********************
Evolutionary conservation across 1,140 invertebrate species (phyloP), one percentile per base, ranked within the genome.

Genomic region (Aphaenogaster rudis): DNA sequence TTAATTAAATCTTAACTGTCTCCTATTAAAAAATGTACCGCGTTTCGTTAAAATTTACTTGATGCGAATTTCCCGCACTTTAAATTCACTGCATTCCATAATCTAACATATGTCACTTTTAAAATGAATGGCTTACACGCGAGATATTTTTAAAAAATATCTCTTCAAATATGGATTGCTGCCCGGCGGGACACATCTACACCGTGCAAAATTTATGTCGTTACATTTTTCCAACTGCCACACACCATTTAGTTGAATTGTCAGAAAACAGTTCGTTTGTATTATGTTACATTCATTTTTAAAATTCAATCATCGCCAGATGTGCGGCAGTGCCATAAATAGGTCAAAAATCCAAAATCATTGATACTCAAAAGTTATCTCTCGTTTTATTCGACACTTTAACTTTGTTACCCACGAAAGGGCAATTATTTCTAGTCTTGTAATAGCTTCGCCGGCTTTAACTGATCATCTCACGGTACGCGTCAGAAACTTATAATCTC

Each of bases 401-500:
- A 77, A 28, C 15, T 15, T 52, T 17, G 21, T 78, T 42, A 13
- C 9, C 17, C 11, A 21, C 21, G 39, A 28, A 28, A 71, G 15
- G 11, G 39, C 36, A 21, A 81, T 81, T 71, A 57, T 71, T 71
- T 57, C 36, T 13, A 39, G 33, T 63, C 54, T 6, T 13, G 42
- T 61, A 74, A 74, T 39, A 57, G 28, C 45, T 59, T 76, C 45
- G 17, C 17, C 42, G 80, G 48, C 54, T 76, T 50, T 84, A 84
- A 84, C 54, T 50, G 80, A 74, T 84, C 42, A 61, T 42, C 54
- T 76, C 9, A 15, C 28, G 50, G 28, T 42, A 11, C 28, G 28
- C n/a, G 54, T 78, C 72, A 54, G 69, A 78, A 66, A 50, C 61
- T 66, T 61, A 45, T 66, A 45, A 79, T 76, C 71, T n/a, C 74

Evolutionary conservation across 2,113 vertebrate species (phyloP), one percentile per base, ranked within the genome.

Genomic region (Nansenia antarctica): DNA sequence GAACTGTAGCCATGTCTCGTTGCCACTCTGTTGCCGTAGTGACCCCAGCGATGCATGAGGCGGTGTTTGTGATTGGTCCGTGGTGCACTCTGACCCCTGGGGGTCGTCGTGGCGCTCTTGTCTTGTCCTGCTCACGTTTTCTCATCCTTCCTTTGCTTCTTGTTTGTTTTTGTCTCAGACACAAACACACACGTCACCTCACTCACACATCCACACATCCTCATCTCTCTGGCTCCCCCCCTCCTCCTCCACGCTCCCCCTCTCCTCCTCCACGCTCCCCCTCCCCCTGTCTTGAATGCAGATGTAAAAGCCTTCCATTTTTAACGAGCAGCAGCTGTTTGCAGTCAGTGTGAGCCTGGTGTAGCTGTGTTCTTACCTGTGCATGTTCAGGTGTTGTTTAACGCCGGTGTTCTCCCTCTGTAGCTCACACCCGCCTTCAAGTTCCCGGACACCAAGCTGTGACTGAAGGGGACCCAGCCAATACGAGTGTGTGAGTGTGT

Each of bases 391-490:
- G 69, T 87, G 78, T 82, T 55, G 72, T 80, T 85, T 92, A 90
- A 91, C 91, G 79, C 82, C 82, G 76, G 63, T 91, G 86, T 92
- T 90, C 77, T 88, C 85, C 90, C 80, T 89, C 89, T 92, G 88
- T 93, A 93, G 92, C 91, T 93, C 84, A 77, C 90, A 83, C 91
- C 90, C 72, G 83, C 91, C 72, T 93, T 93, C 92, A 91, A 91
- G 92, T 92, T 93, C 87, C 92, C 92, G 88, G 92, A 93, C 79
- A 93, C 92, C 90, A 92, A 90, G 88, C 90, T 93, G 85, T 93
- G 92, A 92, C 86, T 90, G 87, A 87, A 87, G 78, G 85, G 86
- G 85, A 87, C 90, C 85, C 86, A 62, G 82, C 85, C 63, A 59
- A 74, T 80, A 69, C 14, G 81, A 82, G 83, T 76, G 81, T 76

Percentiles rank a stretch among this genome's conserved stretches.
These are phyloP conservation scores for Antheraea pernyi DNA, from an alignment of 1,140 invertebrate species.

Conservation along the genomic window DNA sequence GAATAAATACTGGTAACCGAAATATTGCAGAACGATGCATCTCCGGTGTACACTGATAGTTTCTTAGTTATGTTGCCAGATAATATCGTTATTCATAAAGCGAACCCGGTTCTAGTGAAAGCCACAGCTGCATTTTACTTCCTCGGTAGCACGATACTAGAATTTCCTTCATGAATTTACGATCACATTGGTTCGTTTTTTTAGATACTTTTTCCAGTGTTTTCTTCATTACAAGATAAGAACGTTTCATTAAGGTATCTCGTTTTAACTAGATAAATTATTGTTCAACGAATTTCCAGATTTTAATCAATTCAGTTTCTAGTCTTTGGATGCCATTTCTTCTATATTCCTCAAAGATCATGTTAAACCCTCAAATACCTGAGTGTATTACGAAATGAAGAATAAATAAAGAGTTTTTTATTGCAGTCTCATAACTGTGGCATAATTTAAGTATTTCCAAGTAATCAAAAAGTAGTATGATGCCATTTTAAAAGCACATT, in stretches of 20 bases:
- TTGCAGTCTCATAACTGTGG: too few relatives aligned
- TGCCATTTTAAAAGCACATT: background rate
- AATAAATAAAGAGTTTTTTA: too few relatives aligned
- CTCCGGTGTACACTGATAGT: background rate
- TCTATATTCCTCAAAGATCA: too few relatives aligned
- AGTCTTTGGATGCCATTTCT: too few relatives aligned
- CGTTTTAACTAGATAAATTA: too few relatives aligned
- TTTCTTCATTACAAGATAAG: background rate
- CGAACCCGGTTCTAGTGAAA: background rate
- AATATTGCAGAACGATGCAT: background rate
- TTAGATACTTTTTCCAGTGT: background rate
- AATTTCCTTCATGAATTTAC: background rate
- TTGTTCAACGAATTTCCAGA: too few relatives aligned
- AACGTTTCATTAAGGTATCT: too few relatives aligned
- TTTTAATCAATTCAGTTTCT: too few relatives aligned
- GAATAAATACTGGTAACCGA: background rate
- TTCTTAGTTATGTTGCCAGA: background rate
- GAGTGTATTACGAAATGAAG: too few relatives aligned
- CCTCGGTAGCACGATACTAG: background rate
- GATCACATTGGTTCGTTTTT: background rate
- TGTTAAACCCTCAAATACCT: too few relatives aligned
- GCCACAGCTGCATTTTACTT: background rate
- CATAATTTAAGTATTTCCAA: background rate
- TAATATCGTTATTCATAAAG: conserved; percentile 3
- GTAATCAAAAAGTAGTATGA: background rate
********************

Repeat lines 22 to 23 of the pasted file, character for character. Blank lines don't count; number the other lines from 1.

- G 92, T 92, T 93, C 87, C 92, C 92, G 88, G 92, A 93, C 79
- A 93, C 92, C 90, A 92, A 90, G 88, C 90, T 93, G 85, T 93